What is life like for a family of three in 460 square feet? It is better than we thought. By careful design there is enough storage for everything we need. All the clothes fit into our single closet. The kitchen cabinetry is carefully designed to fit all we need in six drawers and a pantry cabinet. We used a stainless steel table for a temporary island and work surface. This will be replaced with a specially built island with storage. But having this table is giving us a good idea of what size the island should be. We are not done yet. We need a patio and outdoor kitchen in front of the cabin. The lime plaster walls are not done. We need a water filter in front of the water heater. And the cabinetry is not yet done. But it is such a nice commute to work, to walk down from my cabin to the office in the unfinished Mountain Model House.

Summer, Fall and Winter Living in the Cabin, 2010

In a summer heat wave we discovered that we can live without the air conditioning. By opening the windows when it was dark, and closing them early in the morning, the cabin stayed comfortable, even when it was over 95 degrees outside. But an unusually cold winter cost an extra $150 in heating costs. Not bad for all winter! On cold, sunny days, the sun provides enough heat. But we had to turn on the heat pump when it was colder than 20 and the sun wasn't shining.

We built the island, using a rolling tool cabinet we ordered from Sears, and a butcher block top we bought at Ikea. I added shelves down one end. A friend gave us two bar stools. This island combines lots of storage, needed work surface, and a table. And we can roll it against the cabinets when we need more space.

(These will be updated throughout the project).
Back to the Diary Home Page
Step 1, Purchasing the Land
Step 2, Designing Our Own Home
Step 3, Our Septic Permit
Step 4, Our Insulated Wall System
Step 5, Cutting Lumber from Our Own Trees
Step 6, Plumbing Before the Slab is Poured
Step 7, Pouring the Concrete Floors
Step 8, Pouring Concrete in the ICF Walls
Step 9, Framing the Wood Walls, Floors, and Roof
Step 10, Installing the Windows
Step 11, Roughing in Plumbing and Electrical
Step 12, Insulation
Step 13, Roofing Our Home
Step 14, Finishing the Cabin

I have friends in the construction industry who are very interested in this home. In appreciation for their assistance, I would like to give them credit for their help, and give you the opportunity to contact them. The following list will be updated regularly:

-Bonnie our helpful realtor can be contacted by EMAIL or by phoning her at 800-871-1910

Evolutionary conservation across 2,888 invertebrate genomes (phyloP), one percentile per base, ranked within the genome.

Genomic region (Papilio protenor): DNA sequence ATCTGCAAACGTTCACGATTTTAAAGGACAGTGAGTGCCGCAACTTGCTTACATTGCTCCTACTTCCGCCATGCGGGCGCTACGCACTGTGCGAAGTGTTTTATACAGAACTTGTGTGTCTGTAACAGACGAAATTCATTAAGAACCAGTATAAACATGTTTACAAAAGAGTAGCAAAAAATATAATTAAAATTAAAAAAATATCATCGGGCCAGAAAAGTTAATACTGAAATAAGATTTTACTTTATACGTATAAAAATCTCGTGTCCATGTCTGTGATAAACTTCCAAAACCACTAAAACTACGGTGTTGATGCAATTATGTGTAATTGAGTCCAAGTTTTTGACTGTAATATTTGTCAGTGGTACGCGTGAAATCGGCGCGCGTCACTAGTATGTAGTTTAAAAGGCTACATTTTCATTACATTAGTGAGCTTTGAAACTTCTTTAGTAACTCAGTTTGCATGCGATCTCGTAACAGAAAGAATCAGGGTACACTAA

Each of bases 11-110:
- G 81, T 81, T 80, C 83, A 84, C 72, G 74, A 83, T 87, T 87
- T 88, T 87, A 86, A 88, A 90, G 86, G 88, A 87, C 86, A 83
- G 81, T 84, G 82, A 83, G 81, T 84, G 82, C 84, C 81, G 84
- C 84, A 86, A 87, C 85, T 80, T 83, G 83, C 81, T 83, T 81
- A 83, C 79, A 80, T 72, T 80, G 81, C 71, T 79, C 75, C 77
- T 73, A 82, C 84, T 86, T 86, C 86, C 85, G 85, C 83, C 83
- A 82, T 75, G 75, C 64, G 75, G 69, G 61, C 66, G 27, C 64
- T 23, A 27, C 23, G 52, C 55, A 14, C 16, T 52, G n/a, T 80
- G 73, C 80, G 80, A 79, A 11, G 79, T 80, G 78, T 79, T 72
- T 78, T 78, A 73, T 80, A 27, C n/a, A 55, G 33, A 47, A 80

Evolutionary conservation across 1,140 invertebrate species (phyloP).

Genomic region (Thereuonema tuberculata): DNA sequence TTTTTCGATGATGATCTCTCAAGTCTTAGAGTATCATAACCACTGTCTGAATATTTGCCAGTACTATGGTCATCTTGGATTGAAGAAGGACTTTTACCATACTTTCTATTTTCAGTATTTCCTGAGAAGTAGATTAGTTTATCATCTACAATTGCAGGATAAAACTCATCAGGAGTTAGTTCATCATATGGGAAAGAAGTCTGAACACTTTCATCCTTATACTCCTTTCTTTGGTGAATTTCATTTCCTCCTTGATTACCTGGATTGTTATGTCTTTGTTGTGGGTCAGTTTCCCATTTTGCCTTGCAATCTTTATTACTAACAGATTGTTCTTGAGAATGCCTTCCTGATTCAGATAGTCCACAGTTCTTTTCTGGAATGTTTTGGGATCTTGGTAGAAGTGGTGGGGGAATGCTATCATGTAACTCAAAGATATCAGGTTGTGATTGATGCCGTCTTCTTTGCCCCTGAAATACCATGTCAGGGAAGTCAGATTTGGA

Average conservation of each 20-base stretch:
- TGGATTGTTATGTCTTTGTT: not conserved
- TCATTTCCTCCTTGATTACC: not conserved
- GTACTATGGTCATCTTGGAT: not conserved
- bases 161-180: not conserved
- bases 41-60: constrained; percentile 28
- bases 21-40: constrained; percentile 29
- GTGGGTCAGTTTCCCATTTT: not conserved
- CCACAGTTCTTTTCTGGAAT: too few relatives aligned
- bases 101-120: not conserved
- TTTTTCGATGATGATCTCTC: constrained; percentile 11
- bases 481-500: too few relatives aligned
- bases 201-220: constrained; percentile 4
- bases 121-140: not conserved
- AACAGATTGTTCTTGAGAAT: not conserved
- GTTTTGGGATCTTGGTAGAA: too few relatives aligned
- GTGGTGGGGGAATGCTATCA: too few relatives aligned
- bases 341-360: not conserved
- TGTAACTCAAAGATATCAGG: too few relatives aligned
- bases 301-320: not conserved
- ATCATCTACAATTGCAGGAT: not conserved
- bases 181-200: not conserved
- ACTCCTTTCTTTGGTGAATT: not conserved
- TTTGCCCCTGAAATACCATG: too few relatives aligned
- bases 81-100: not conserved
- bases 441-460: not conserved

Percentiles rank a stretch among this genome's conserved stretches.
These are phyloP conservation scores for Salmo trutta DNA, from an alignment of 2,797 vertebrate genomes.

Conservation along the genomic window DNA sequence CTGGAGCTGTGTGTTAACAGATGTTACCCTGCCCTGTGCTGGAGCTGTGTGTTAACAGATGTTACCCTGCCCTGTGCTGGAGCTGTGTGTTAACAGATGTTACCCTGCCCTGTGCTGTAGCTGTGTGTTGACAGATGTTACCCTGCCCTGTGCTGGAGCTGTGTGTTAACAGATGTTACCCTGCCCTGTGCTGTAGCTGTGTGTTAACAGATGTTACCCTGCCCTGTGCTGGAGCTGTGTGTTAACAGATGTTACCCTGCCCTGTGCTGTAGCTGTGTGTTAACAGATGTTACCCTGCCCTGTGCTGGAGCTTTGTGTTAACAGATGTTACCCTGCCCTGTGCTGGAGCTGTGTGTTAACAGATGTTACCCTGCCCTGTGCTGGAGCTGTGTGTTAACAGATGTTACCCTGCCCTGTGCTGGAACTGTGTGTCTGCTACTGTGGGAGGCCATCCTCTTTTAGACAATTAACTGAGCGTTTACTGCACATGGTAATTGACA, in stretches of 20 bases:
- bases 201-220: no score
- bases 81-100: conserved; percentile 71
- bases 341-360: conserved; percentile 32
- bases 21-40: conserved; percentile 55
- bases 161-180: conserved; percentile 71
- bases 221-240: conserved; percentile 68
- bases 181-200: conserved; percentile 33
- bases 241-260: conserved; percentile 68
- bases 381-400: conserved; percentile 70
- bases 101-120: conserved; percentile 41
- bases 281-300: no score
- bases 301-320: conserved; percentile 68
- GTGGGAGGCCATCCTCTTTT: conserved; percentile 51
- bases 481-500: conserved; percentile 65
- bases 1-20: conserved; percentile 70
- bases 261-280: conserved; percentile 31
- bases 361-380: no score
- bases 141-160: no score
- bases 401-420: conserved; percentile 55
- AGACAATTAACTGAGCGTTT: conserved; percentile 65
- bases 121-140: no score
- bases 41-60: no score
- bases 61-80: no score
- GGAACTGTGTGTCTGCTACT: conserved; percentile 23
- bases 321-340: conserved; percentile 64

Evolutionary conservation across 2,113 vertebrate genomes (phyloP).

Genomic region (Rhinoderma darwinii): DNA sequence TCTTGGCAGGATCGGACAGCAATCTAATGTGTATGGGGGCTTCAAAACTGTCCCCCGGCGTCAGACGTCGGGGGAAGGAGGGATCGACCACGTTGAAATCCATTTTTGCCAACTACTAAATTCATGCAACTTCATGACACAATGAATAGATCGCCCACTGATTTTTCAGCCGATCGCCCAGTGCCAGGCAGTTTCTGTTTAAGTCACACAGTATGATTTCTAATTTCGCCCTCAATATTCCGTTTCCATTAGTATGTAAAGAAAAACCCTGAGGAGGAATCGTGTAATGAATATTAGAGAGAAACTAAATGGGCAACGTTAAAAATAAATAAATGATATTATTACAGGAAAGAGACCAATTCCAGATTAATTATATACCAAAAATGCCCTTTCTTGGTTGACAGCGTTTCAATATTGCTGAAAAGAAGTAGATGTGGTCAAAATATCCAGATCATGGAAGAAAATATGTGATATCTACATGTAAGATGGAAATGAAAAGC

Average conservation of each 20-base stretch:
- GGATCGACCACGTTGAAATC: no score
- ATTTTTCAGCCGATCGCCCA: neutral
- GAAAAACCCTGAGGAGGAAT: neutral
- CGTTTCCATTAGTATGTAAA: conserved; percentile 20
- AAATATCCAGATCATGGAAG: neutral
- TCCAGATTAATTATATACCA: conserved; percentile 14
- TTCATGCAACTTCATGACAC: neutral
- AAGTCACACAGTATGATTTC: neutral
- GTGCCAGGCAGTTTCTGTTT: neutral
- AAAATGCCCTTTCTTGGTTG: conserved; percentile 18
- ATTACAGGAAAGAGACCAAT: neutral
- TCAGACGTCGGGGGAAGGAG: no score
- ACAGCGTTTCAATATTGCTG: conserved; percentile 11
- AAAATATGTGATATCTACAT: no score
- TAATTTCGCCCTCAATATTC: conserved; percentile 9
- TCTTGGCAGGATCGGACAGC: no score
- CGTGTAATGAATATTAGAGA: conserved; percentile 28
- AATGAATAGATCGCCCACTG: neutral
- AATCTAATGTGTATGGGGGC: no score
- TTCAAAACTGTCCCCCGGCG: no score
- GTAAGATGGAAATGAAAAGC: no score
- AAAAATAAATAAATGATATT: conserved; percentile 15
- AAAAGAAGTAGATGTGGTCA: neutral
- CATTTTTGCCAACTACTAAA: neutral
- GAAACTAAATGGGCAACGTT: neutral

-Tony of A&L Construction did the clearing, excavating, and sawed lumber from our trees. He can be reached at 828-835-9926.
-Pete is a very good part time carpenter. You can phone him at 828-479-9458.

Would you like to see this project under construction?
Come to the next Mountain Home Show, and you will get an invitation to our open house.
For more informaiton, click on the link to "Detailed information about the home show."
If you are interested in building, you may also be able to make an appointment to visit.
Click on "Email Richard" to make an appointment. Or perhaps you would like to observe the construction of this home on line.
Click on "Construction Diary." You are welcome to visit often as we continually update it.

How to Contact Richard C. MacCrea
My Facebook Page
(Design news and ideas)
Email Me
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800.738.8781 P.O. Box 446, Murphy, North Carolina 28906

Other Pages on this Web Site
The Mountain Home Show, Home Page and Site Map
(How to find what you're looking for)
The Next Mountain Home Show Program
(For guests and exhibitors)
How to Get in The Mountain Home Show
(For exhibitors)
(About designing, building and remodeling a mountain home)
The Mountain Model Home
(A home that experiments with extreme energy efficiency)
The Mountain Model Cabin
(A cabin that experiments with small size and energy efficiency)
Construction Diary
(The joys and frustrations of building these two model homes)
Home Designing and Planning
(How to get plans for building or remodeling your home)

How to Contact The Mountain Home Show
Email Us
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(Join our Mountain Home Show Community for news and contacts)
The Mountain Home Show, P.O. Box 446, Murphy, North Carolina 28906-0446

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They arrange such wonderful exhibits.
It is obvious that they take great pride in their work and our show.

This web site contains information obtained from various sources. The Mountain Home Show is not liable for the accuracy of this information. Please contact the source of this information with your questions.